The Dietary Guideline for Americans recommends having healthy carbs account for half of a well-rounded diet (5). Just like with fat, it’s important to focus on the right type. Focus on natural and whole-grain carbs such as brown rice, whole wheat bread, rye, legumes, fruits, and vegetables. 

Learn what type of carbs to have and when with The Truth About Carbs

Gluten is dangerous 

Speaking of carbs, gluten, which is found in some grain products, has gotten bad PR through the gluten-free trend. So, what exactly is gluten? Gluten is a family of proteins found in grains including wheat, rye, spelt, and barley. 

Gluten is dangerous when you have a medical condition called celiac disease, but this only affects about 1% of the population (6). There’s also non-celiac gluten sensitivity which doesn’t have a clear definition but can be characterized by bloating, diarrhea, stomach pain, and depression (6). Lastly, if you have a wheat allergy, you may need to avoid gluten.

Since whole grain gluten-containing foods also contain lots of vitamins, minerals, and fiber, it's best to check with your doctor first before deciding to completely cut them out of your diet.

Plant-based isn’t enough protein 

Plant-based diets exclude animal products to varying degrees. These have gained popularity for many reasons, including personal beliefs, health, and sustainability. But one major concern is that they don’t contain enough protein. 

Truthfully, eating enough protein on a plant-based diet is not as hard as you may think. It just takes a bit more planning. That’s because most plant-based foods don’t have all of the essential amino acids (protein building blocks). 

Since some plant-based foods contain more amino acids than others, they can “work together” to give you what you need. So, simply eat a variety of plant-based protein foods such as whole grains, beans, nuts, seeds, and vegetables. Eating a plant-based diet with lots of vegetables, whole grains, legumes, and fruits is beneficial for overall health, anyways!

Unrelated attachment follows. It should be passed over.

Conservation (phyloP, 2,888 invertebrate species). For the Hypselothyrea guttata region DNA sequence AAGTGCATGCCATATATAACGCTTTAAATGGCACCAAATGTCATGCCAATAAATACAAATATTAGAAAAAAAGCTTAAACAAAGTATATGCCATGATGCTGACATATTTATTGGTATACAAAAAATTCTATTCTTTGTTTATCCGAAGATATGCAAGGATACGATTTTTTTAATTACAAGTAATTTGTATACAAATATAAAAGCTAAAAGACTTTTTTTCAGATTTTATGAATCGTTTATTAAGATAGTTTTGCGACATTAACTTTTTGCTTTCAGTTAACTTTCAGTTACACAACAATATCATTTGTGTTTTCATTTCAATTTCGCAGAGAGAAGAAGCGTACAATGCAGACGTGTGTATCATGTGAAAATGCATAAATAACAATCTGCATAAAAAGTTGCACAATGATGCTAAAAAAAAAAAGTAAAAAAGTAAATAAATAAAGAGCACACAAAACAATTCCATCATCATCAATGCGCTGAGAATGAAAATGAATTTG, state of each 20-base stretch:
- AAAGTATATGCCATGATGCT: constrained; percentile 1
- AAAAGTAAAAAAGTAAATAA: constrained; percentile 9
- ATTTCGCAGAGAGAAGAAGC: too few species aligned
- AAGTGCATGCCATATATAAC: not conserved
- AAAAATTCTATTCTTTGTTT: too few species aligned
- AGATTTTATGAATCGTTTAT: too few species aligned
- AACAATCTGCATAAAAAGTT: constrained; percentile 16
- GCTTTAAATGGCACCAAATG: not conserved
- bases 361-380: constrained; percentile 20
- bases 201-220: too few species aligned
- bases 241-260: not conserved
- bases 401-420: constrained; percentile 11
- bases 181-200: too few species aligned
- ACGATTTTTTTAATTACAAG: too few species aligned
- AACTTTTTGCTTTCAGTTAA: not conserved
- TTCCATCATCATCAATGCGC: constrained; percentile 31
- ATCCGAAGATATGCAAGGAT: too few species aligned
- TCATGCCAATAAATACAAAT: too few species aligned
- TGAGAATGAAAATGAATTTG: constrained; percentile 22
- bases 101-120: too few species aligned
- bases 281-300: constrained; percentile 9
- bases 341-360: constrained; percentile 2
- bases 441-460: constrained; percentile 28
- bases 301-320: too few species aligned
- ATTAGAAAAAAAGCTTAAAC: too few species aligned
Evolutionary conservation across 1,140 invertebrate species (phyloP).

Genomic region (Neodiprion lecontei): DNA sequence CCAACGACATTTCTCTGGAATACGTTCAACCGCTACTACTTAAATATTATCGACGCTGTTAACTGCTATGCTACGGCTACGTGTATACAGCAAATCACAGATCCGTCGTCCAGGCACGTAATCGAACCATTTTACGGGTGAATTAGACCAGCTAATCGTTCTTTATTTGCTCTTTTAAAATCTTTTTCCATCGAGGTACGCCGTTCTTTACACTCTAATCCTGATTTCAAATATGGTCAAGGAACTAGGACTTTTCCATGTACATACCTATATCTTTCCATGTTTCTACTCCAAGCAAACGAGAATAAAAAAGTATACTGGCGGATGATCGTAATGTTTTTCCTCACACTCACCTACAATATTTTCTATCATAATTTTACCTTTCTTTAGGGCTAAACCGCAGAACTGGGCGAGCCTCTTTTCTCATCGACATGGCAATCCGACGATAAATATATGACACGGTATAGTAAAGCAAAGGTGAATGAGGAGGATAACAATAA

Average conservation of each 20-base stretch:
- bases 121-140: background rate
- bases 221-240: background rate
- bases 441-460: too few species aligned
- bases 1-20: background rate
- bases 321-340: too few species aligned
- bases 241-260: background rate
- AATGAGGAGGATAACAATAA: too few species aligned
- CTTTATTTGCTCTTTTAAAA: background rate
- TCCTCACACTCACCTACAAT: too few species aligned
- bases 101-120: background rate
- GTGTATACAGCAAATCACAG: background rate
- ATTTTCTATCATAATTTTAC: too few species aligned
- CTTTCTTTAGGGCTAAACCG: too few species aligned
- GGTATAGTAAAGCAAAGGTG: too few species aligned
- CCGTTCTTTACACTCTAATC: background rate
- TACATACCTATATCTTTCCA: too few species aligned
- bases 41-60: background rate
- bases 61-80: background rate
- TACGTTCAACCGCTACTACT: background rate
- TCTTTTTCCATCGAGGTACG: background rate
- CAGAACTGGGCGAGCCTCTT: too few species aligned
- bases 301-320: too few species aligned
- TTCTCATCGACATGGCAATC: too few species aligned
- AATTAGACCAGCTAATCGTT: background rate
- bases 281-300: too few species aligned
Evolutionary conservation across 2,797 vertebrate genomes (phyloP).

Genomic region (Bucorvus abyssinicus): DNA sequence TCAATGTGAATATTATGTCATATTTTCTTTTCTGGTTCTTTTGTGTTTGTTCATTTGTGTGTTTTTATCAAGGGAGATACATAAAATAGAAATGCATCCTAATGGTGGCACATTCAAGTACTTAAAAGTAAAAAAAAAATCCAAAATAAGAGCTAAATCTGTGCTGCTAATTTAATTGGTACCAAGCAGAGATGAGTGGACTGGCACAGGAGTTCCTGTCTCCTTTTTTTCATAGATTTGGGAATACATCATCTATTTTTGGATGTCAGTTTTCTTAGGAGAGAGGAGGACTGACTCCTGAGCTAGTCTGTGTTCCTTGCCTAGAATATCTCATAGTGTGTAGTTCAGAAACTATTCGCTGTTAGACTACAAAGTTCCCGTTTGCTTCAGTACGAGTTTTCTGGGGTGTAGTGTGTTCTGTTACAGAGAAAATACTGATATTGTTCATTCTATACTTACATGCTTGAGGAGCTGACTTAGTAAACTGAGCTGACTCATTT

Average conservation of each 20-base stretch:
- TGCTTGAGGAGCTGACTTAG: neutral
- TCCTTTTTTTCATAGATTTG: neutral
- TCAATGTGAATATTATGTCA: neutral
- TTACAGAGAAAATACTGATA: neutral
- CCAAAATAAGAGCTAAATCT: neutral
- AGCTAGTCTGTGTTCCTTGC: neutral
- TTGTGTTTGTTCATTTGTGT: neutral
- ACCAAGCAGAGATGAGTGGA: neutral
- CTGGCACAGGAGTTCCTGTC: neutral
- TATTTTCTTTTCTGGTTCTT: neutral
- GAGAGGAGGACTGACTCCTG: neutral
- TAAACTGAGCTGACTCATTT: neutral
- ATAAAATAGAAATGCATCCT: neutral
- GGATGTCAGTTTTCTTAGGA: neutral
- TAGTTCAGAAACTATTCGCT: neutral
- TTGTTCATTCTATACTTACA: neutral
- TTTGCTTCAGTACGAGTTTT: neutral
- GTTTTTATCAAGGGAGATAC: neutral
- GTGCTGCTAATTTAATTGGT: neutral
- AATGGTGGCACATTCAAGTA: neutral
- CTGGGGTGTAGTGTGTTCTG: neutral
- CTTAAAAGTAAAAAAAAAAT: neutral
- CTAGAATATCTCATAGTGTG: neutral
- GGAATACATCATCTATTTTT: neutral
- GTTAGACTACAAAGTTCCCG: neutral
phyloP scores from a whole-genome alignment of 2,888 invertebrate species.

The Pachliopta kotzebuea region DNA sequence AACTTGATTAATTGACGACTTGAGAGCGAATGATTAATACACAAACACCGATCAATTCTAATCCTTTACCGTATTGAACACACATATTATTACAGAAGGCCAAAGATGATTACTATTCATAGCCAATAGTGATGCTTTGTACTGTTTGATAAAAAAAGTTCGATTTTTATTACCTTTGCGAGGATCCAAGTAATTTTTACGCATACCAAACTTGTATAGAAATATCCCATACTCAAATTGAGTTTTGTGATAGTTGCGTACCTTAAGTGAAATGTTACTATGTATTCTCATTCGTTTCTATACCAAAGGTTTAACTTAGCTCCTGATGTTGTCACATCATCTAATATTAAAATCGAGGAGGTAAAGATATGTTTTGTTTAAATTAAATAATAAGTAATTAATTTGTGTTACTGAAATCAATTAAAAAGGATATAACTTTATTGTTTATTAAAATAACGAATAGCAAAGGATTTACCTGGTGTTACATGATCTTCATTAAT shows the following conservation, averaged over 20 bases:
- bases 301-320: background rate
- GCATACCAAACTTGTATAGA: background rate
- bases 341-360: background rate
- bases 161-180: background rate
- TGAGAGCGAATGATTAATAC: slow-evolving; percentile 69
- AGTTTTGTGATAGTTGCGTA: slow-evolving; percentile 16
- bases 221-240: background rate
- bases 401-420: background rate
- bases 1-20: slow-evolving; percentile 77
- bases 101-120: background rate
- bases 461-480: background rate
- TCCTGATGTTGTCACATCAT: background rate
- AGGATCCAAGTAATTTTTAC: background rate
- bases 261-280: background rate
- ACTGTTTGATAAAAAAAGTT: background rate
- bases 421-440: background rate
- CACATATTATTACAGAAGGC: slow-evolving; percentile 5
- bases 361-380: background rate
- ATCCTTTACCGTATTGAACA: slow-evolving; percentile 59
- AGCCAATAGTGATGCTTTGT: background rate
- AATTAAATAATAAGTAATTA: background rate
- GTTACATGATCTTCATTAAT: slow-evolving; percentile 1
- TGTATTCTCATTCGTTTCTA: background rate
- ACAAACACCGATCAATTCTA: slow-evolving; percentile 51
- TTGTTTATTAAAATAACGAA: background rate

Summary 

Keep in mind that your body is different from other peoples’. Meaning that what works for you may not work for someone else. The key is to consider the research, your current condition, and what makes you feel your personal best. If you’re not sure what works for you, try out an expert-created app that helps guide you towards health, such as the Lifesum app

All of the content and media on Lifesum is created and published for information purposes only. It is not intended to be used as a substitute for medical advice or treatment. Users should always consult with a doctor or other health care professional for medical advice.

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All of the content and media on Lifesum is created and published for information purposes only. It is not intended to be used as a substitute for medical advice or treatment. Users should always consult with a doctor or other health care professional for medical advice. If you have or think you are at risk of developing an eating disorder, do not use the Lifesum app and seek immediate medical help.